Nair infuses this film with high drama, anxiety, and a beautiful visual aesthetic influenced by modern photography, the latter courtesy of director of photography Edward Lachman (Carol, The Virgin Suicides). The story touches delicately on the ironies of two peoples who suffered racism both turning about and discriminating against one another, Jay not wanting Demetrious for his daughter because of his color and his position, and Demetrious blaming is business issues on the Indian community. There are also some pointed comments from the black people in his life about why he shouldn’t be dating Meena. The genius of the film is the romance, even with the struggles that Nair and screenwriter Sooni Taraporevala do not smooth over, is not smothered in the story, and the chemistry between the leads is palpable.

The Video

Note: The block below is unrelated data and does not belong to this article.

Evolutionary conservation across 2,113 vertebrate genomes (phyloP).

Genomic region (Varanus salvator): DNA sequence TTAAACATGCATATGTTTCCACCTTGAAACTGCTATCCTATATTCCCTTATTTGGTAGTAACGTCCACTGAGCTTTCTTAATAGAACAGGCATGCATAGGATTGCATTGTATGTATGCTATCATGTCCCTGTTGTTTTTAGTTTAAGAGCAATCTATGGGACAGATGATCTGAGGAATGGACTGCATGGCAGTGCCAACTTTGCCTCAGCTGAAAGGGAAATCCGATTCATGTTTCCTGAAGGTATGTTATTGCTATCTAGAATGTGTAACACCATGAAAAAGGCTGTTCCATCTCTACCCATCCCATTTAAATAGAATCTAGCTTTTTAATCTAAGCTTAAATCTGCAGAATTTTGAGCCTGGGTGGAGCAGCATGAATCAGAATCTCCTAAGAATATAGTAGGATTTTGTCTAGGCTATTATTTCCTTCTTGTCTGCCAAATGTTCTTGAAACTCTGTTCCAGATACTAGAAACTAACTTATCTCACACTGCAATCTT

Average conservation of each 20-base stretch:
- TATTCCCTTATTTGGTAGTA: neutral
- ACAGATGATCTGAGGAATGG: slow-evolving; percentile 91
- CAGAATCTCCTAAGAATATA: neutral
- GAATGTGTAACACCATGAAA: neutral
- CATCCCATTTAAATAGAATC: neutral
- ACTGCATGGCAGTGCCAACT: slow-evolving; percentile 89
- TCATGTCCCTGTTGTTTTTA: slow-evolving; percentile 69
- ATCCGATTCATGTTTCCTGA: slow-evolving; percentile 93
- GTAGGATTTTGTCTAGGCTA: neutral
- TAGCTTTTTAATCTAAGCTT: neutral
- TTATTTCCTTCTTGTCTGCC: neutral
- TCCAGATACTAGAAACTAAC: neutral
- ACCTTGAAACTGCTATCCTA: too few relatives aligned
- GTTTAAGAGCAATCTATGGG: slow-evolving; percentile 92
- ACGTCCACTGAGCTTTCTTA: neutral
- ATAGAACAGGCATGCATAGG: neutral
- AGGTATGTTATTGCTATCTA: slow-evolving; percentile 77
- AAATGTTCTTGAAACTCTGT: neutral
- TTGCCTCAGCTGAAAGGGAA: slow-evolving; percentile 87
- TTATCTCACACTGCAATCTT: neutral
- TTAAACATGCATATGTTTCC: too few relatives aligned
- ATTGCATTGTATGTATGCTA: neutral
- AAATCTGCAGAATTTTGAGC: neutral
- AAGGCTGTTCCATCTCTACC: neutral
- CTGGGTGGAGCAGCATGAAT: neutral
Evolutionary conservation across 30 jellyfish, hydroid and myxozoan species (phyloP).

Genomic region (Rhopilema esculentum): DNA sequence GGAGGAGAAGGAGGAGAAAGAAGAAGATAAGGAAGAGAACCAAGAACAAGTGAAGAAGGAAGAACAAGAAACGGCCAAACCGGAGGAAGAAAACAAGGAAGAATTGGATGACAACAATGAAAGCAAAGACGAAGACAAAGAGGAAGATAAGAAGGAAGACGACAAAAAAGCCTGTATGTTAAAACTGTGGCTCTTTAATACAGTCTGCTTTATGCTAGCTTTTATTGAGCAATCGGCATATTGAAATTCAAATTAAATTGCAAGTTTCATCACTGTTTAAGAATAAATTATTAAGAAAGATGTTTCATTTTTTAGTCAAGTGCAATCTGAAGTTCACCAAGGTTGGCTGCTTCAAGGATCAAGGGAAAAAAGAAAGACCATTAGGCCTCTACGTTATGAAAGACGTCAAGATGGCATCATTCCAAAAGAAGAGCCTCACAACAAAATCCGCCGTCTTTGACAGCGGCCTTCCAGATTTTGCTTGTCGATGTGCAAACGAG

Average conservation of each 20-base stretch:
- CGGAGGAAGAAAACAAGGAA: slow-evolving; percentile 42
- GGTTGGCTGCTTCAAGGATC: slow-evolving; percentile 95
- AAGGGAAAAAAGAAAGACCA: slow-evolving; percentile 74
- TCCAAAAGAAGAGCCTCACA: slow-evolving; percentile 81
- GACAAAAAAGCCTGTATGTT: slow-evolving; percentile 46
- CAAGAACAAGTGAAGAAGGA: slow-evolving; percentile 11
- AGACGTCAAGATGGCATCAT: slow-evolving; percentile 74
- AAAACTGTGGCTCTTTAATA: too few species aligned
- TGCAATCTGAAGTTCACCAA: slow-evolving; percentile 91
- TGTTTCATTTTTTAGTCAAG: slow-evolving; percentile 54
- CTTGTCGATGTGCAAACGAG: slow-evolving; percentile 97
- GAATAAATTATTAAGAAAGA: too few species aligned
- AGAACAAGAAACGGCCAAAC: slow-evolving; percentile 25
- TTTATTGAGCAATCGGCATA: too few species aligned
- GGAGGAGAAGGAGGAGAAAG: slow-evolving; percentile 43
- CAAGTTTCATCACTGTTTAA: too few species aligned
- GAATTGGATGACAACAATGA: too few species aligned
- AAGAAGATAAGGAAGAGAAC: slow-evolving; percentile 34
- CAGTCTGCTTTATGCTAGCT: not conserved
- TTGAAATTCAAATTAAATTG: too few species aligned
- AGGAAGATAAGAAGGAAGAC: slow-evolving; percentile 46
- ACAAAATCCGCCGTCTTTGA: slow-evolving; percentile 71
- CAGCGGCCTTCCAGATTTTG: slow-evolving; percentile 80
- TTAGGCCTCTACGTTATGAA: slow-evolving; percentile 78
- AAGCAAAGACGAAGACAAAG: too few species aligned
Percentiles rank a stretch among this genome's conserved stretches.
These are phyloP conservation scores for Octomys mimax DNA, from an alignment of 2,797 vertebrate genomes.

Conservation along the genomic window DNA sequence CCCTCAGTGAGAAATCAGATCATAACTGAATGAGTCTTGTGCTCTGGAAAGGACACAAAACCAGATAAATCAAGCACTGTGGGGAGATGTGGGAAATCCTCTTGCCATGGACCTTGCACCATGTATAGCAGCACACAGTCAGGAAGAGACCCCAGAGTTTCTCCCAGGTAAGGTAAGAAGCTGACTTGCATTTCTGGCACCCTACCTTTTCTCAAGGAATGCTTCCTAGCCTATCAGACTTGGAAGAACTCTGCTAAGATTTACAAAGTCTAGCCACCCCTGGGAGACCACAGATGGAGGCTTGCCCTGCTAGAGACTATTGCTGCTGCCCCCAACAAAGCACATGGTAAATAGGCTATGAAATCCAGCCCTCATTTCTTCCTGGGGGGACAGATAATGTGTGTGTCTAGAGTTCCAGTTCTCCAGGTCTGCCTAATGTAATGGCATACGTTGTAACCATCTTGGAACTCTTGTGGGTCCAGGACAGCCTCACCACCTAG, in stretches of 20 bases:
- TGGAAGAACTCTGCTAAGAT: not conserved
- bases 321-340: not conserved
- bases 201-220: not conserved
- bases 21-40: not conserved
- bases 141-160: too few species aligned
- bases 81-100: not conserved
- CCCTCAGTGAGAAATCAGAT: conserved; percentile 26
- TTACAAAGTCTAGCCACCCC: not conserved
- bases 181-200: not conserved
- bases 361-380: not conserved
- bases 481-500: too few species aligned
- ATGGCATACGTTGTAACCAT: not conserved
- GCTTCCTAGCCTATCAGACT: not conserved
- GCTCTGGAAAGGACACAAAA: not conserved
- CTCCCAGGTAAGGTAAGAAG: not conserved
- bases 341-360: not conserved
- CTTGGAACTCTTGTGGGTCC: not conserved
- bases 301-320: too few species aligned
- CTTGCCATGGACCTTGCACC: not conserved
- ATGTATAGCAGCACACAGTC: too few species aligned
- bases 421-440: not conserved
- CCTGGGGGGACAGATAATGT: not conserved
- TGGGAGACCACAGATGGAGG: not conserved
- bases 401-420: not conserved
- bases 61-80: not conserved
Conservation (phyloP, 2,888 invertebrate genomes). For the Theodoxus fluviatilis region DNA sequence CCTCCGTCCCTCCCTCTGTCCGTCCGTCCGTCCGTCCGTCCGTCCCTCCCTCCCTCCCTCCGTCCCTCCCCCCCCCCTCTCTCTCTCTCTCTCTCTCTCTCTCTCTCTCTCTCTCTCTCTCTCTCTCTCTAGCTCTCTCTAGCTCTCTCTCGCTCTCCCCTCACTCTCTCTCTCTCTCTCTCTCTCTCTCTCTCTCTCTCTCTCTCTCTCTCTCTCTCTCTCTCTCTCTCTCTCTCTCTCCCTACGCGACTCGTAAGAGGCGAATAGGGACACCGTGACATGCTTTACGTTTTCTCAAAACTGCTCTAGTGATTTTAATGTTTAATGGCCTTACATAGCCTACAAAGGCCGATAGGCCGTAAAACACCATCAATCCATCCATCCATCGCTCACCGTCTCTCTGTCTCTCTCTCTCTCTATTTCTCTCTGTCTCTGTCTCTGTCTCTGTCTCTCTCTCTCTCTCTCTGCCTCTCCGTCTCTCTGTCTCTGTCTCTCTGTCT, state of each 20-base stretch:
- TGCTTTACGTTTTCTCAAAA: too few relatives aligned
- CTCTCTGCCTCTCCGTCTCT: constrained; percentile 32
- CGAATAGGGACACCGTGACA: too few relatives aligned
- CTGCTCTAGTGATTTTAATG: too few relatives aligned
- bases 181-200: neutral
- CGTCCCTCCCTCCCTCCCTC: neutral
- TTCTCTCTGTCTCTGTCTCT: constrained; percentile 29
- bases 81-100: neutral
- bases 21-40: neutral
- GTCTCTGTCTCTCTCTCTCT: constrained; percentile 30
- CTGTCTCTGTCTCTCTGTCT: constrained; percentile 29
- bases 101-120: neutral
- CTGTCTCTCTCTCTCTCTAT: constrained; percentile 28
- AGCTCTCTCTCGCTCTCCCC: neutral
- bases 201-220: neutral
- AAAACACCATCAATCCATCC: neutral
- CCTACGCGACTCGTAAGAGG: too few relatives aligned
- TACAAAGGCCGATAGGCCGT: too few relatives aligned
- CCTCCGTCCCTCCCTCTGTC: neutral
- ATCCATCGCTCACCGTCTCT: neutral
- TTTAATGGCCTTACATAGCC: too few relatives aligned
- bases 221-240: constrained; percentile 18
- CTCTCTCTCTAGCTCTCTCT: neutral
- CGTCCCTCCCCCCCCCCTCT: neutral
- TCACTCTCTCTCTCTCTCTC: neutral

This new digital restoration of Mississippi Masala was created in 4K resolution on a Lasergraphics Director film scanner from the original 35mm camera negative under the supervision of director of photographer Ed Lachman and director Mira Nair. It appears on Blu-ray in its original 1.85:1 aspect ratio in an AVC 1080p encodement. This is and has always been a somewhat soft, diffuse looking film, but it looks wonderful, natural, and authentic in this presentation from Criterion. The color palette, filled with bold primaries like greens and yellows, teal, orange, and salmon colors, not dissimilar to what we might see in a more traditional Bollywood film, really stand out nicely. There’s good detail and an impressive amount of shadow detail. One can make out the individual strands of hair in Sarita Choudhury’s long, dark brown tresses throughout the film.